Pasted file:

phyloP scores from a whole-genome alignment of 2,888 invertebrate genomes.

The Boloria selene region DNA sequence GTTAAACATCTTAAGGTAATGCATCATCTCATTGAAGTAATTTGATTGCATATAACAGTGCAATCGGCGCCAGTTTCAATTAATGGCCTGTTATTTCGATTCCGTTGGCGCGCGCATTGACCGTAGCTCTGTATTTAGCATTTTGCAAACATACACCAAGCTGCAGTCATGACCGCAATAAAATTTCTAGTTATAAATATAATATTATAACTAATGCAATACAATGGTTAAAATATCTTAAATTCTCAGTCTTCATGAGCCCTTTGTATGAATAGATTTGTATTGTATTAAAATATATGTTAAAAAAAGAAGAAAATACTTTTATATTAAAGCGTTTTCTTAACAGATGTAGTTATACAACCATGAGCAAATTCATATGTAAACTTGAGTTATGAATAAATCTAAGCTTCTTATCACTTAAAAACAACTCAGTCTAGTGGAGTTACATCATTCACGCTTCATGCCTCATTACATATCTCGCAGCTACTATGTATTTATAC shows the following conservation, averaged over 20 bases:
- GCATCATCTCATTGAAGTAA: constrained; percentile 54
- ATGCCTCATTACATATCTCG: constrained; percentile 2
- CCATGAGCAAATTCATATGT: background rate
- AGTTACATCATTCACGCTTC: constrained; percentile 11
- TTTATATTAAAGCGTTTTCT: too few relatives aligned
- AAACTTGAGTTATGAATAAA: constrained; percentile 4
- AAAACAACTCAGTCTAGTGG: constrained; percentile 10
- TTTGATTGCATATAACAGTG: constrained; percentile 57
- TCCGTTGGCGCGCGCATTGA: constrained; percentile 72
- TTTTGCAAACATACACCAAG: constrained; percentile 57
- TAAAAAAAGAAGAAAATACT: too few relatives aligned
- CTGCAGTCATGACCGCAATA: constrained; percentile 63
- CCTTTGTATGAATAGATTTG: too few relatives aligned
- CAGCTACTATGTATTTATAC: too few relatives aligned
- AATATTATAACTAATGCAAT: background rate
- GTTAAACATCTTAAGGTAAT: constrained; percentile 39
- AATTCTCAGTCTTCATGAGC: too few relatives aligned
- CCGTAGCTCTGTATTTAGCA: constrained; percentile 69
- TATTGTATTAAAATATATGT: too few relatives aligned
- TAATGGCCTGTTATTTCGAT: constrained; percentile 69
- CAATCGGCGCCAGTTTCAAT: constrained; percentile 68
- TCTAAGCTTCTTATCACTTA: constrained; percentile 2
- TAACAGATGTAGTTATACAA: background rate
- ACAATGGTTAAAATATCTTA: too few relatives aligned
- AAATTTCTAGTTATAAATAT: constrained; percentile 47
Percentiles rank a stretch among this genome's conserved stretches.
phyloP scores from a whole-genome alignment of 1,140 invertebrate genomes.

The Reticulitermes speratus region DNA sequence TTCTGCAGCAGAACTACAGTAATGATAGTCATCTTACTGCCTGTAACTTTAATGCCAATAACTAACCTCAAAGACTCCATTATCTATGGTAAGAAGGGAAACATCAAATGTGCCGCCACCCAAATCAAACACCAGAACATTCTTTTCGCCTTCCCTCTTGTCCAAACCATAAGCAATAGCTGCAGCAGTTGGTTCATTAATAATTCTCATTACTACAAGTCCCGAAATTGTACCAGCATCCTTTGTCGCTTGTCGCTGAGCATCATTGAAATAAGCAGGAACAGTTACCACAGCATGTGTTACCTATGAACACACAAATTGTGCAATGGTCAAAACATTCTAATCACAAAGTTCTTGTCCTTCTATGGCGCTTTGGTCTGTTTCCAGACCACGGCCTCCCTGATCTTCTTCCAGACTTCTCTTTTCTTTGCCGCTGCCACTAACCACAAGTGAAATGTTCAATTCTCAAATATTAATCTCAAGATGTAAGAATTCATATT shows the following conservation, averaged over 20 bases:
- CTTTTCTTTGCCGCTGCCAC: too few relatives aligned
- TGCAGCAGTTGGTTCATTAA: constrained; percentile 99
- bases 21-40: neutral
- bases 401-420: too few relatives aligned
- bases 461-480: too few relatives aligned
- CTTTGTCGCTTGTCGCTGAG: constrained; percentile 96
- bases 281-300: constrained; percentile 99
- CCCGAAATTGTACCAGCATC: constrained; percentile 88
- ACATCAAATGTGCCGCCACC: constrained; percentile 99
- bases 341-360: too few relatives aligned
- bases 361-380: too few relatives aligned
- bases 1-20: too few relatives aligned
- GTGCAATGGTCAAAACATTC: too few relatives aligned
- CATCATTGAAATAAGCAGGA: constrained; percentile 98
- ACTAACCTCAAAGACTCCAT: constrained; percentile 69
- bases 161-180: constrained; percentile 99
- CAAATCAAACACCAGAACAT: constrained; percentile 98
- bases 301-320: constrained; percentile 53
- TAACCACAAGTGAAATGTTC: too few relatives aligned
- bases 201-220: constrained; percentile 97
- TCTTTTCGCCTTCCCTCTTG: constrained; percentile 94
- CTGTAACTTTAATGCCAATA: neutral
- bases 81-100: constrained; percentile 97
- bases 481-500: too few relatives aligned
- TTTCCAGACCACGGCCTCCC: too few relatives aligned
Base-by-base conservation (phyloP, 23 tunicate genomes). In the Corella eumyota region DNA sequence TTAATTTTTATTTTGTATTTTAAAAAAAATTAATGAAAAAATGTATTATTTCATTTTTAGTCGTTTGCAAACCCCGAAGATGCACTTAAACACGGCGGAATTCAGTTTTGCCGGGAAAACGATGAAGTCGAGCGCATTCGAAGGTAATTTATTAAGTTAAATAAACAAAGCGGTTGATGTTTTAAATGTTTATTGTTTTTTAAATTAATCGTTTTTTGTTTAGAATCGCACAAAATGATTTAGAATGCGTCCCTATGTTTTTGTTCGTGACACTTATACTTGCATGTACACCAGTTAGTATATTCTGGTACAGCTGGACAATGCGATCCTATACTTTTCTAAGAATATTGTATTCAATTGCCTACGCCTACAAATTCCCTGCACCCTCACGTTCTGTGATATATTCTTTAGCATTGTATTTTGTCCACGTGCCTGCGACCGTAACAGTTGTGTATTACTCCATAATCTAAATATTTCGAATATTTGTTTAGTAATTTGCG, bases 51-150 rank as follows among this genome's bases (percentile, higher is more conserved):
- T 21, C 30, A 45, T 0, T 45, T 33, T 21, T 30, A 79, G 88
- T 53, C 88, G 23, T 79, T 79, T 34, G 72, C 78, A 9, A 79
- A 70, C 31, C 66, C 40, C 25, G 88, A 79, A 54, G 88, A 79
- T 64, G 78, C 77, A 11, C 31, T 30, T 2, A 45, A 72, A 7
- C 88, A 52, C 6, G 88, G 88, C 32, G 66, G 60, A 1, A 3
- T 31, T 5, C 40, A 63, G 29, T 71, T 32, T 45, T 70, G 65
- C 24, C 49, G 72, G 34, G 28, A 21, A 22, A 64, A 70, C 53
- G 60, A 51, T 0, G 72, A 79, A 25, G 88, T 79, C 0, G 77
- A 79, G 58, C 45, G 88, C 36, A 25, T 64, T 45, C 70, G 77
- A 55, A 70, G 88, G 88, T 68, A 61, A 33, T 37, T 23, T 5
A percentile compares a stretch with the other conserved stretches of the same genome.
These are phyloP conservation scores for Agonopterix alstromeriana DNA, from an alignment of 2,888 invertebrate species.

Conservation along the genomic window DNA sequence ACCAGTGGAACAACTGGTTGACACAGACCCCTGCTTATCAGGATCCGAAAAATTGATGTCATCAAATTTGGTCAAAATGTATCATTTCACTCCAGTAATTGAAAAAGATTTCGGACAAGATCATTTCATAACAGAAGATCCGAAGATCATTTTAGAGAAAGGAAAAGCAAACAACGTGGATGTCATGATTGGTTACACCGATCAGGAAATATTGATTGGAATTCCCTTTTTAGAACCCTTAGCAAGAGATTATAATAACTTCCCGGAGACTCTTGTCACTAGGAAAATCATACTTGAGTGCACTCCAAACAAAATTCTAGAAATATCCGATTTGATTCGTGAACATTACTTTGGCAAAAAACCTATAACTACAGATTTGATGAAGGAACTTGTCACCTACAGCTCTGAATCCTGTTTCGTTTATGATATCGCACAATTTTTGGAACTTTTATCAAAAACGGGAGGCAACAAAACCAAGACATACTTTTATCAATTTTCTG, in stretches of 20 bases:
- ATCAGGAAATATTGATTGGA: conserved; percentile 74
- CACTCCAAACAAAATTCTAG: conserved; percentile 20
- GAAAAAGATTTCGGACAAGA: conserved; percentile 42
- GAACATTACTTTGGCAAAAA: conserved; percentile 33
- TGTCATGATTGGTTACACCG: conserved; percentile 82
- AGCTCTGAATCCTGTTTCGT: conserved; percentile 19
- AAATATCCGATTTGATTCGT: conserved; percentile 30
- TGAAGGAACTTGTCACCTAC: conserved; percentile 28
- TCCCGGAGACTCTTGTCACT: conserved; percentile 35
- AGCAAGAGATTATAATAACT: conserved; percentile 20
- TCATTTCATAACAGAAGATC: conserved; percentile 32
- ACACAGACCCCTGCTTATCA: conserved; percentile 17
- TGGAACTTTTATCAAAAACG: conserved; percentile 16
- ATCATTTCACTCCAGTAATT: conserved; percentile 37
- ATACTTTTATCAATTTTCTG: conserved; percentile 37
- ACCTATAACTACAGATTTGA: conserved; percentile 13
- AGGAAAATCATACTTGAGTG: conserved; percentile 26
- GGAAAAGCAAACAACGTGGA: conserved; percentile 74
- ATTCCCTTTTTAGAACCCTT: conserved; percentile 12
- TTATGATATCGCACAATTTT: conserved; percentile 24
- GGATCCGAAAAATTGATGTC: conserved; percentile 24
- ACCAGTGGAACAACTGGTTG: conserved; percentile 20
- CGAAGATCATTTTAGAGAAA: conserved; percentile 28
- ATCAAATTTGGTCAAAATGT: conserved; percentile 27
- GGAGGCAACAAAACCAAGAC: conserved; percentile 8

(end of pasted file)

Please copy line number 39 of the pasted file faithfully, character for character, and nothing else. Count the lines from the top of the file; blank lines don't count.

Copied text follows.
- ACATCAAATGTGCCGCCACC: constrained; percentile 99